Author Topic: Question about employer overpayment.  (Read 2538 times)

startingsmall

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Question about employer overpayment.
« on: December 15, 2016, 07:13:06 AM »
This is kind of embarrassing.

Several months ago (August 1st), I requested a reduction in work hours and agreed to a corresponding pay cut. My direct supervisor supposedly handled all of the papework. I reduced my work hours, but apparently the official change was never actually processed.

The embarrassing part is that I didn't even notice. We're paid via direct deposit and can only access paystubs by logging in to a program on a work computer (which I never have/make time to do), so I never check my paystubs. My paycheck deposits went down by a few hundred dollars a few weeks later, so I figured the change had gone through, but apparently that was due to a change in my retirement contribution or something.

My new supervisor (old supervisor's boss - they removed a layer of management) made a comment about my schedule recently and I then remembered that there had been a couple of other situations in which higher-ups had implied that they were not aware of my current schedule. So, I logged into my employee profile at work and, sure enough, my salary was still showing up at the previous level. My former supervisor apparently dropped the ball and never submitted any of the paperwork. So, I immediately contacted my current supervisor to make her aware of the situation.

It has now been a week. I spoke with my boss yesterday and she said that HR is still trying to work out a fair solution. My pay has been decreased starting with this pay period, but they're trying to figure out what to do about the last four months. In the meantime, I have some time off today so I'm trying to do some of my own research to figure out what to expect.

I started my reduced hours on August 1st. The salary will be corrected as of December 10th, leaving 19 weeks of overpayment. My pay cut was $11,500/yr ($221/wk).... so they overpaid me by $4199, looking at my base salary.

I am paid on a base salary + commission model, though we don't always get commission bonuses. Bonuses are paid quarterly.

Decreasing my base means I would have earned a $257 bonus last quarter, though, so I guess if they do the math that way, I would owe them somewhere around $3942.

If I look at my 3rd quarter production statement and my QTD-statement, they've only overpaid me by $1874 (my 3rd quarter bonus balance was $-1069 and QTD this quarter is -$805) .... but that doesn't take into account days off, because days off aren't included in calculating our bonus. (Our bonus is 19% of income produced - "wages paid (excluding PTO)." So I guess technically that isn't accurate because then I was overpaid for my days off?) When I initially emailed her, I figured I'd owe them around $1-2k. Seeing that it could actually be $4k sucks a lot.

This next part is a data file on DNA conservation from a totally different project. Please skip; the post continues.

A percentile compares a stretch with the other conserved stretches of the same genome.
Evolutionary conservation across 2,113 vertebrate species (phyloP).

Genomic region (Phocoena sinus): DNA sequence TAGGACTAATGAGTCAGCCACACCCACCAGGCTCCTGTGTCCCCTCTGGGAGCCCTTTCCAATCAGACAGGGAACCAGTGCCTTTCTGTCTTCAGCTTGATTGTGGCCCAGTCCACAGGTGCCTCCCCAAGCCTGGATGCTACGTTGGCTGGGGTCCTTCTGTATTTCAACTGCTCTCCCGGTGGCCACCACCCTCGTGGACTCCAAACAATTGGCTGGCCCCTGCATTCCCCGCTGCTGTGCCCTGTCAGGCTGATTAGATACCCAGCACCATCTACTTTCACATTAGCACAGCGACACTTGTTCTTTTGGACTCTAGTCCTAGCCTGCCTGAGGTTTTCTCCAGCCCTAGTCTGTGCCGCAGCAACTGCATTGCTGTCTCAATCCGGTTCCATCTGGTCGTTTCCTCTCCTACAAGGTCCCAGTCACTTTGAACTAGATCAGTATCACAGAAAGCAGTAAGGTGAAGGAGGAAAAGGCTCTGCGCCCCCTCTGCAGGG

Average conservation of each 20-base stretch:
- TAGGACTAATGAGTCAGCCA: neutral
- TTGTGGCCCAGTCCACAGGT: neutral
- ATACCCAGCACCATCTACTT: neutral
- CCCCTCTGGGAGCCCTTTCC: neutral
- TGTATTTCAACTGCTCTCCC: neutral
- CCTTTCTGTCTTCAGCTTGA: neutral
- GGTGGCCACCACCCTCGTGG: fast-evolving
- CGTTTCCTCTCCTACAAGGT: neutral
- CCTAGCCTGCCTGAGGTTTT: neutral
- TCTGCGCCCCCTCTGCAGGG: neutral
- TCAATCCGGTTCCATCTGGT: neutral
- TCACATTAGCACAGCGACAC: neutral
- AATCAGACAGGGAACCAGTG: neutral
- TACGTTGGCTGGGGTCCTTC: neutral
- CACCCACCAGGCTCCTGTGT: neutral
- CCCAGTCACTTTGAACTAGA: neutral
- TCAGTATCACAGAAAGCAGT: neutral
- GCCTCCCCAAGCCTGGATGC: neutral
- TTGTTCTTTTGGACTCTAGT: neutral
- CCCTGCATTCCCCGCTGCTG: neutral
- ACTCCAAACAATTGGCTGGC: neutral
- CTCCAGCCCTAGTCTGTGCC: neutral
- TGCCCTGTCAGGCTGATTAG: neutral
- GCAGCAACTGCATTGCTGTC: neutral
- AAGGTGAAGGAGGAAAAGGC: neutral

Just trying to figure out what to expect and what is reasonable, so that I won't be caught off guard when I get a phone call. Should I expect to pay back $4000, 2000, somewhere in between, or neither of the above? This is potentially going to be a full paycheck or two (paid every 2 wks), so I just want to know what to expect and know if it's legal for them to take the full amount. Everything suggests yes, but everything I'm reading talks about a single overpayment and so I didn't know about an ongoing situation like this.

Please don't beat me up too much for never checking my paystubs... I'm doing enough of that to myself already!

plog

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Re: Question about employer overpayment.
« Reply #1 on: December 15, 2016, 07:52:24 AM »
I'm going to facepunch you for feeling guilty about this situation.  The tone of your post was that you had some responsibility in this.  Perhaps, but at most 10%.  This is on your employer and they should be the ones be conciliatory.  They built their bureaucracy, you made a good faith effort to work within it and they screwed up.  Please take that attitude. 

With that said, you do owe them money.  My plan would be to discuss this with whomever and be willing to have x% taken out of my paychecks for however long it takes to pay this back to them interest free. 

Do not feel like this is your fault or you need to go way out of your way to make them whole as soon as possible. Be reasonable, but not a doormat.     

MayDay

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Re: Question about employer overpayment.
« Reply #2 on: December 15, 2016, 10:03:48 AM »
I had this exact scenario happen but it was like a year.

I transferred departments and got a promotion, so I never noticed they also simultaneously changed my pay from 80% to 100%. HR eventually caught it, decided it was their mistake, and I paid nothing back (this was a fortune 100 company).

A friend's husband just had the same thing happen with the military, and he had to pay ~4000$ back immediately.

So you are not alone, and the outcome can vary.

SKL-HOU

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Re: Question about employer overpayment.
« Reply #3 on: December 15, 2016, 12:13:33 PM »
I had a similar issue with my previous employer (huge company) during FMLA/maternity leave/short term disability where everything is so different that I couldn't tell what was supposed to be what (combined with a baby in the NICU). The accounting department figured it out on their own and since it was their own mess up they asked me what I preferred. One time payment, take it out of 2-3 paychecks, etc? I think since they messed up, they should NOT require that you pay them back immediately. If they ask for immediate payment, then try to negotiate if you need more time.